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Hans von Bülow
Hans von Bülow, a prominent figure of the music history of the 2nd half of the 19th century, had close ties with the town of Meiningen.
As a pianist, he was part of the Franz Liszt tradition, while he had studied conducting with Richard Wagner. Bülow's contributions in both areas were as innovative as they were creative – he formed the paradigmatic image of the modern conductor. A central concern of Bülow's was the notion that the markings of composers are to be followed exactly. His performances of both the classical repertory and the works of his contemporaries set new standards. He was not only active as a conductor and solo pianist, but also had a passion for interpreting chamber and vocal music.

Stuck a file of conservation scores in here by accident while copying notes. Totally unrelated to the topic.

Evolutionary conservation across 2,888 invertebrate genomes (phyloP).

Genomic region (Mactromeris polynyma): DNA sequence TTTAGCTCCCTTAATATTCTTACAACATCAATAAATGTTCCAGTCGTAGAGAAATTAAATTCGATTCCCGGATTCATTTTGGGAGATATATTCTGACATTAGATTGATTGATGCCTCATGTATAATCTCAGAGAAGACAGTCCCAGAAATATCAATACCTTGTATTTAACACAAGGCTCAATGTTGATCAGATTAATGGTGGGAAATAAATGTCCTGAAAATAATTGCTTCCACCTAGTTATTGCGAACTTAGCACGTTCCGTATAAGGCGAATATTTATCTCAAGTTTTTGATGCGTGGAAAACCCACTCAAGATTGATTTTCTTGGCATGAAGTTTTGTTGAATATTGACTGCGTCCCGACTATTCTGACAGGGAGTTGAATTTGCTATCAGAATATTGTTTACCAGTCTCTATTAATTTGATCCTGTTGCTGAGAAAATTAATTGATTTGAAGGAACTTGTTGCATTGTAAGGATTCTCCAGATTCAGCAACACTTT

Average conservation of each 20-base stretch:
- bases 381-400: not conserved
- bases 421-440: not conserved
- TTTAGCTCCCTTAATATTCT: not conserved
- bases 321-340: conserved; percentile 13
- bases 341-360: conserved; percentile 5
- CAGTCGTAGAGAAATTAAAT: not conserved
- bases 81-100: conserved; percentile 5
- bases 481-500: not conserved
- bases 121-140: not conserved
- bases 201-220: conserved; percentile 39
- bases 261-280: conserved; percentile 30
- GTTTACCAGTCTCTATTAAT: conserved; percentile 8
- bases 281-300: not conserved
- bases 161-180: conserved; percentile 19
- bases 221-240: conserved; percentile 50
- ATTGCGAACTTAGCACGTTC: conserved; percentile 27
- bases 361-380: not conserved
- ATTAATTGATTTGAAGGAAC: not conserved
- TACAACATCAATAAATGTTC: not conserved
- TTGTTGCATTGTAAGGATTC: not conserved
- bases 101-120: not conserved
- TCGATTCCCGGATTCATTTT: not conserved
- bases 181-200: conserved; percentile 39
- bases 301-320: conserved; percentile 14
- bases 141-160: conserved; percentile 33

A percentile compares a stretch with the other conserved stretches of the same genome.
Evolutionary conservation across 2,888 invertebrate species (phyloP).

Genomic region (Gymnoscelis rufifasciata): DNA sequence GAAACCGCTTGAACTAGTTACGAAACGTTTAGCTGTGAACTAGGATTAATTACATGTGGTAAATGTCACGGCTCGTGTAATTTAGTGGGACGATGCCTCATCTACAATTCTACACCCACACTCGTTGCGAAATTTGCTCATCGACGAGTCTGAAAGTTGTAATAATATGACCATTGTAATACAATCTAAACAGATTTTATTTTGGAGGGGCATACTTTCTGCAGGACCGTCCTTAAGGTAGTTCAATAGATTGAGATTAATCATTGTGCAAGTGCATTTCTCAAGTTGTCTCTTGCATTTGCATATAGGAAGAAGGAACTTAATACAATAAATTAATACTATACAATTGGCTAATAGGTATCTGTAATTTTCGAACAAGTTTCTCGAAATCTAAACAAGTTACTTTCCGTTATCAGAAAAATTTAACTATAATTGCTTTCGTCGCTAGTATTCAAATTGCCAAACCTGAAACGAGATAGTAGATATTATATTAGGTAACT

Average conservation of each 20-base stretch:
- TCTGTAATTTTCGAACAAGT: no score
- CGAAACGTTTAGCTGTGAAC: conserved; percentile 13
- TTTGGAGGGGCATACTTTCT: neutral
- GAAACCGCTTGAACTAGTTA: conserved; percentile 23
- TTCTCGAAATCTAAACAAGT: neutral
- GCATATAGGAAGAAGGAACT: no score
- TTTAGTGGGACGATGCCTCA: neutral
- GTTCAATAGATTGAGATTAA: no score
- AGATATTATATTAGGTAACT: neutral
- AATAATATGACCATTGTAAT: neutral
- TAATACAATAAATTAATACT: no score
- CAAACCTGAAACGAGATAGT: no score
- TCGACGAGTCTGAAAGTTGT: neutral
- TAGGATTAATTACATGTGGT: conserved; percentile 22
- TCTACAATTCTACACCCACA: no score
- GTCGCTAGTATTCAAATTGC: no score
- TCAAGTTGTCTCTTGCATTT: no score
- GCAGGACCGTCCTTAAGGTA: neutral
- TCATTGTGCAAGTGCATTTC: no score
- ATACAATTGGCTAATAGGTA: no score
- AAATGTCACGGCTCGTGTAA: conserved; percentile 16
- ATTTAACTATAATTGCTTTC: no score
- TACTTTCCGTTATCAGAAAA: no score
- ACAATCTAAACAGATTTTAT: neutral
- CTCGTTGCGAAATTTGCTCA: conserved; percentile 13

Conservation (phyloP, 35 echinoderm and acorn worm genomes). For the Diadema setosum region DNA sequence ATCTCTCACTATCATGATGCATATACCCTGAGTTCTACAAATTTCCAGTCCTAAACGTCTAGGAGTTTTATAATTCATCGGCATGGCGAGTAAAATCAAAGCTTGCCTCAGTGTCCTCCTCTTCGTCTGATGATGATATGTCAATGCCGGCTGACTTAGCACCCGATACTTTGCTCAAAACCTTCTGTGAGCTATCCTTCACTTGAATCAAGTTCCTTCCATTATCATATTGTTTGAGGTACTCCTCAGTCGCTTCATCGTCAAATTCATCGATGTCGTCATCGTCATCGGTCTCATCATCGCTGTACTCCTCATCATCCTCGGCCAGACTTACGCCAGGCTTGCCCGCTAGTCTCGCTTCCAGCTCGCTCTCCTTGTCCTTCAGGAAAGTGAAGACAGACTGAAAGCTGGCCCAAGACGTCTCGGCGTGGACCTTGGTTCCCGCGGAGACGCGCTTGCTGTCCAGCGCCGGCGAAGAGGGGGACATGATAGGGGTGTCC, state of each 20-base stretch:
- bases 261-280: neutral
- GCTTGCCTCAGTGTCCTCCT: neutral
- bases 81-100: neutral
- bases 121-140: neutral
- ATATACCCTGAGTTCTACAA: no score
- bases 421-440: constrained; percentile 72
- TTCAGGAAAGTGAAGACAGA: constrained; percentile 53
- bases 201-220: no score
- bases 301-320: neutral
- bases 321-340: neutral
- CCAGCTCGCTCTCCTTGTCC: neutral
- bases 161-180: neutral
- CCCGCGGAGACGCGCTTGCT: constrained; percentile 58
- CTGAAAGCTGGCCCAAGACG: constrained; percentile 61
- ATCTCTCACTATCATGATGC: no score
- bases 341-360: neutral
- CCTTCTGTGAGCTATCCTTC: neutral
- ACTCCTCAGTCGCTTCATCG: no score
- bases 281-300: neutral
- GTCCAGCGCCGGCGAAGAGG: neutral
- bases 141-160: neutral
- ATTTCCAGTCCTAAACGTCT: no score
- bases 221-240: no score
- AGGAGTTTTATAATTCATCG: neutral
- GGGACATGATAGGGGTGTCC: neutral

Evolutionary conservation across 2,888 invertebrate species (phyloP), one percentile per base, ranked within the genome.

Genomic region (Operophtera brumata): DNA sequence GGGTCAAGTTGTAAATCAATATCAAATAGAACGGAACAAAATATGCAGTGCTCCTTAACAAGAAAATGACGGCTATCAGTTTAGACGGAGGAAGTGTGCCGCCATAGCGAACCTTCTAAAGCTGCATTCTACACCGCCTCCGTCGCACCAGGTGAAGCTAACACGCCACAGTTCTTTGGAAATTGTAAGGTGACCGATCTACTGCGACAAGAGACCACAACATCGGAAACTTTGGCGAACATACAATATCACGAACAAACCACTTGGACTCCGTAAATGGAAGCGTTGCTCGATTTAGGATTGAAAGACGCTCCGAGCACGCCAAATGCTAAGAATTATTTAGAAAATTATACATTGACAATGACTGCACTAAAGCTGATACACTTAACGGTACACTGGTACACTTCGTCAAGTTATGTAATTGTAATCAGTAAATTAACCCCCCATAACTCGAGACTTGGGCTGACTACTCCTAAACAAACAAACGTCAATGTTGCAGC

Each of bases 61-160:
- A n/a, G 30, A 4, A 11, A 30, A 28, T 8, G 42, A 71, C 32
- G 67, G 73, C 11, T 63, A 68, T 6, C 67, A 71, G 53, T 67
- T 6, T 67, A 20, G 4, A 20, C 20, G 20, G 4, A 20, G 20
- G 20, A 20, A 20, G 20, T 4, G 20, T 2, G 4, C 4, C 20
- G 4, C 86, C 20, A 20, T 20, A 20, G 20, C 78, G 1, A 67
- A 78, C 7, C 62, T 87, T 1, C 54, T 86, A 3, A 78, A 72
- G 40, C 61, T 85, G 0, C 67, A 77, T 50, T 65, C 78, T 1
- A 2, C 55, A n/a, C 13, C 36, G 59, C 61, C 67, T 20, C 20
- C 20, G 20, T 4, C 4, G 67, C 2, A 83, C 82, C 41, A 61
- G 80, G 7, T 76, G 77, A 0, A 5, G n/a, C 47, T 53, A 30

Bülow was an enthusiastic pedagogue, renowned not only for the master classes he famously gave at the height of his career. He also held teaching positions at the Stern Conservatory in Berlin and the Munich Music School. Additionally, he privately instructed many young people, some of whom were not interested in making music their profession. Bülow worked with musically gifted amateurs, including instrumentalists and choir singers in Meiningen. He strived for excellent artistic results with all of his students.